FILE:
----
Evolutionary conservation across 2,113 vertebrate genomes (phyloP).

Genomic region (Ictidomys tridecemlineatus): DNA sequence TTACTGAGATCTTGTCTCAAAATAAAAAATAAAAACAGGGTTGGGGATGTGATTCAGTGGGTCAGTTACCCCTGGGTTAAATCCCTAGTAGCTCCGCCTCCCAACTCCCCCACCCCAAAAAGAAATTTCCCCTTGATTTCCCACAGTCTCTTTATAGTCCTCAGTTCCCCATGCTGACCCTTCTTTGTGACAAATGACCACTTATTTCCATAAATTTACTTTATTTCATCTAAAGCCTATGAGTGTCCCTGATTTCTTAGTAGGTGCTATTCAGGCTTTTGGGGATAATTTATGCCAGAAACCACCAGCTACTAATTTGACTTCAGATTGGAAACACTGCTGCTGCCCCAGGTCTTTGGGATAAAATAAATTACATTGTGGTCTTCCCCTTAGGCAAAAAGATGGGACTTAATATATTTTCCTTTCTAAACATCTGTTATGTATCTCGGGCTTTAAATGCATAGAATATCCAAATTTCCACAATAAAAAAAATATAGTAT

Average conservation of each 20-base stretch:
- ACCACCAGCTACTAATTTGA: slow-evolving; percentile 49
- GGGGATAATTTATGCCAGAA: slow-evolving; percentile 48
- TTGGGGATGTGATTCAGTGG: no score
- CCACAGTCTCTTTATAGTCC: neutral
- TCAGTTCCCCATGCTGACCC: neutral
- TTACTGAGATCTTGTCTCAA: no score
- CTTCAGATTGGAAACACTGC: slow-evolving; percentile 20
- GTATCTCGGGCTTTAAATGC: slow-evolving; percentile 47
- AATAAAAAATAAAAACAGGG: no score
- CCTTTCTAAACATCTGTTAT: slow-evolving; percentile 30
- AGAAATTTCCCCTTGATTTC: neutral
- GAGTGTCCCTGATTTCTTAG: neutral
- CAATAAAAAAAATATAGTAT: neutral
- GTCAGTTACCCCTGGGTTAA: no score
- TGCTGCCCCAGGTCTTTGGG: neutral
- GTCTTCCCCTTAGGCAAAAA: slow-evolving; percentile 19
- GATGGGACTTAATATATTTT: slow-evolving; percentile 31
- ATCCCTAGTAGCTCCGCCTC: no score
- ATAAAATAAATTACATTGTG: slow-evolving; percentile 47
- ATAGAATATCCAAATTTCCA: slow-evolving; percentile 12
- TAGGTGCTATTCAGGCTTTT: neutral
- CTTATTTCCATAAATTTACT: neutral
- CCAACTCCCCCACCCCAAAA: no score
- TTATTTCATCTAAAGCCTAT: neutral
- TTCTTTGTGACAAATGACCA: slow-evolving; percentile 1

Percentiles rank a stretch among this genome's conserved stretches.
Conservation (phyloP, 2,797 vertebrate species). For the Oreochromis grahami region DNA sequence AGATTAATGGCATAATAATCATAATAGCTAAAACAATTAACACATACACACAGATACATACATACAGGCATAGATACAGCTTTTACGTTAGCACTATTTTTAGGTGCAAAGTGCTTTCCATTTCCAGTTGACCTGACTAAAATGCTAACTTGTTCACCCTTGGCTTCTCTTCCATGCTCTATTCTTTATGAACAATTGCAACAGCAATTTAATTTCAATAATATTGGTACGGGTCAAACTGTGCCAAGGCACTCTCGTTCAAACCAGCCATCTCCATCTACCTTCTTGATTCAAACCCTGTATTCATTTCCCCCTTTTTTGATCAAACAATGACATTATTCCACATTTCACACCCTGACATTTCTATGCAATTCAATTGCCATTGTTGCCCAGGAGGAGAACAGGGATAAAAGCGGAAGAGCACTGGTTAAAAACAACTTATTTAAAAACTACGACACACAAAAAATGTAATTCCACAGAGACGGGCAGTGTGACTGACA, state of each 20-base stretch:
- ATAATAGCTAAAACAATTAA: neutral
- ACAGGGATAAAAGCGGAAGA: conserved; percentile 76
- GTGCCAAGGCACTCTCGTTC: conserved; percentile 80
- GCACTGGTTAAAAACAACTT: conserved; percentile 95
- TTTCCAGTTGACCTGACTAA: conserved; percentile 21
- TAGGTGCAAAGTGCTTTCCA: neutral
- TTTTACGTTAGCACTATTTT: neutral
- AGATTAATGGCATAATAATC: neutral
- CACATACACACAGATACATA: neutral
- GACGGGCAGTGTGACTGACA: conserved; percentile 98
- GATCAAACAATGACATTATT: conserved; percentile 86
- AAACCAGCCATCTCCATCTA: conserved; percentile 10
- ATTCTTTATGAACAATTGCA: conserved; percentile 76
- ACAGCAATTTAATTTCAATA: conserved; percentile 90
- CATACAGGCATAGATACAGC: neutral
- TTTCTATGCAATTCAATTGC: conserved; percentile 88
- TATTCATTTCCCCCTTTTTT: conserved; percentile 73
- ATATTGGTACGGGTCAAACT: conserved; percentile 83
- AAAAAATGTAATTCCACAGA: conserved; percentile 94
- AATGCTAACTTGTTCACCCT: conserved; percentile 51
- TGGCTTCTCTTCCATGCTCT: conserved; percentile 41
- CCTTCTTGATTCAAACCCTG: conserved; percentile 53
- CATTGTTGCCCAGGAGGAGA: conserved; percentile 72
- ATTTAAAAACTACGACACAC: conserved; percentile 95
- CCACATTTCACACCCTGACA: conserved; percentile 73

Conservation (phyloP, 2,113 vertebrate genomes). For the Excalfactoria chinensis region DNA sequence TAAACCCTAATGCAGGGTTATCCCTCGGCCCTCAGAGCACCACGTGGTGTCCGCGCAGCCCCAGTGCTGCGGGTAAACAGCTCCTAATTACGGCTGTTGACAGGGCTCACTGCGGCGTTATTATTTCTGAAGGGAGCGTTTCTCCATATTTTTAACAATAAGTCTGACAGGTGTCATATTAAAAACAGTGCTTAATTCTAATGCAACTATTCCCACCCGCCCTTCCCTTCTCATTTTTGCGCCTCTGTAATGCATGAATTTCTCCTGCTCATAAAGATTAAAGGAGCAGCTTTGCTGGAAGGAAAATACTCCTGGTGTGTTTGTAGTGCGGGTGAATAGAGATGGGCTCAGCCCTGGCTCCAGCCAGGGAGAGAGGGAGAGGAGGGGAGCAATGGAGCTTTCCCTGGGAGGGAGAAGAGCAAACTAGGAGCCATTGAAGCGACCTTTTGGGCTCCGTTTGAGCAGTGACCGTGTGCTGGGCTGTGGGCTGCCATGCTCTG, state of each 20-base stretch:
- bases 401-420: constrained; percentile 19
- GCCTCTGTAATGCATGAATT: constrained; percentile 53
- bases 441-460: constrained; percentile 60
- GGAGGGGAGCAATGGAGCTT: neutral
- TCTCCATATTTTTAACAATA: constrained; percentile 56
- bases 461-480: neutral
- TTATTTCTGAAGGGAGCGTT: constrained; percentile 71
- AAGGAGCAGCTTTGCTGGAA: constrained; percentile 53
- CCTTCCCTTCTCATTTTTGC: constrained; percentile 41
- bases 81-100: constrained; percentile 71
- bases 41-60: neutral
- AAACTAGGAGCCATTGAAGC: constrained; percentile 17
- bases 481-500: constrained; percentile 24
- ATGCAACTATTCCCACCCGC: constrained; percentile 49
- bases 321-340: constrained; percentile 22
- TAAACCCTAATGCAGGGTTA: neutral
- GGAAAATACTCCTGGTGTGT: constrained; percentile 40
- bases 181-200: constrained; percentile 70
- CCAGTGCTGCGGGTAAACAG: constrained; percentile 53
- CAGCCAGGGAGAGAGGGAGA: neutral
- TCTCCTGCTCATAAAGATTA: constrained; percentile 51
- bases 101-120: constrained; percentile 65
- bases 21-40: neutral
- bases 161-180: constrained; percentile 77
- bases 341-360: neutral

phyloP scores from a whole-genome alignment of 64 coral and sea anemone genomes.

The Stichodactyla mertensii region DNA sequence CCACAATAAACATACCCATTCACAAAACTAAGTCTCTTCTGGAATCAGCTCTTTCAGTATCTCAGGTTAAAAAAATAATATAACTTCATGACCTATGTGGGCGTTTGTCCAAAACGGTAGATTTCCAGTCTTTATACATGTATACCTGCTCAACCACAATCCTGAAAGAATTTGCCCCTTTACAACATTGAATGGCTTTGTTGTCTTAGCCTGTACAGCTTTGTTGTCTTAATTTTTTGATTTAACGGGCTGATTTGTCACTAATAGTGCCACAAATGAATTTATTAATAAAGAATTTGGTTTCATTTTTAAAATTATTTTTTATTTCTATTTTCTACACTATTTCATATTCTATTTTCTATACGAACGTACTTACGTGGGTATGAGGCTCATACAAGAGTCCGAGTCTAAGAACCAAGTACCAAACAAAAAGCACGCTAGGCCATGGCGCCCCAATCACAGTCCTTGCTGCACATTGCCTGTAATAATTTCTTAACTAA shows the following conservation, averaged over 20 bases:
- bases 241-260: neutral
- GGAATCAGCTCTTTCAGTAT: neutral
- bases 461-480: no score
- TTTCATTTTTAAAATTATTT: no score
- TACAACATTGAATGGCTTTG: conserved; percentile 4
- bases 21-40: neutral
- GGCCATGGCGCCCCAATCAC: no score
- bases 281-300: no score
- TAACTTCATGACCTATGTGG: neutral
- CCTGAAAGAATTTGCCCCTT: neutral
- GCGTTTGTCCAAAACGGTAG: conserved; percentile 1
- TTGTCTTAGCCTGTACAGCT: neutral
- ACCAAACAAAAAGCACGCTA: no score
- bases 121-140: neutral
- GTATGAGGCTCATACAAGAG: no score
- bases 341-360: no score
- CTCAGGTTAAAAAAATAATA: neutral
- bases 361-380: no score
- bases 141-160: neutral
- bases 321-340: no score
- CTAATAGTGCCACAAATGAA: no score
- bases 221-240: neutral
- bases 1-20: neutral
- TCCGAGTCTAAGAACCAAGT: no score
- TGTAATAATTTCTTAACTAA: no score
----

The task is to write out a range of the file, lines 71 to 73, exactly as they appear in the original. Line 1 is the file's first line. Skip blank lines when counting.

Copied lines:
- bases 321-340: constrained; percentile 22
- TAAACCCTAATGCAGGGTTA: neutral
- GGAAAATACTCCTGGTGTGT: constrained; percentile 40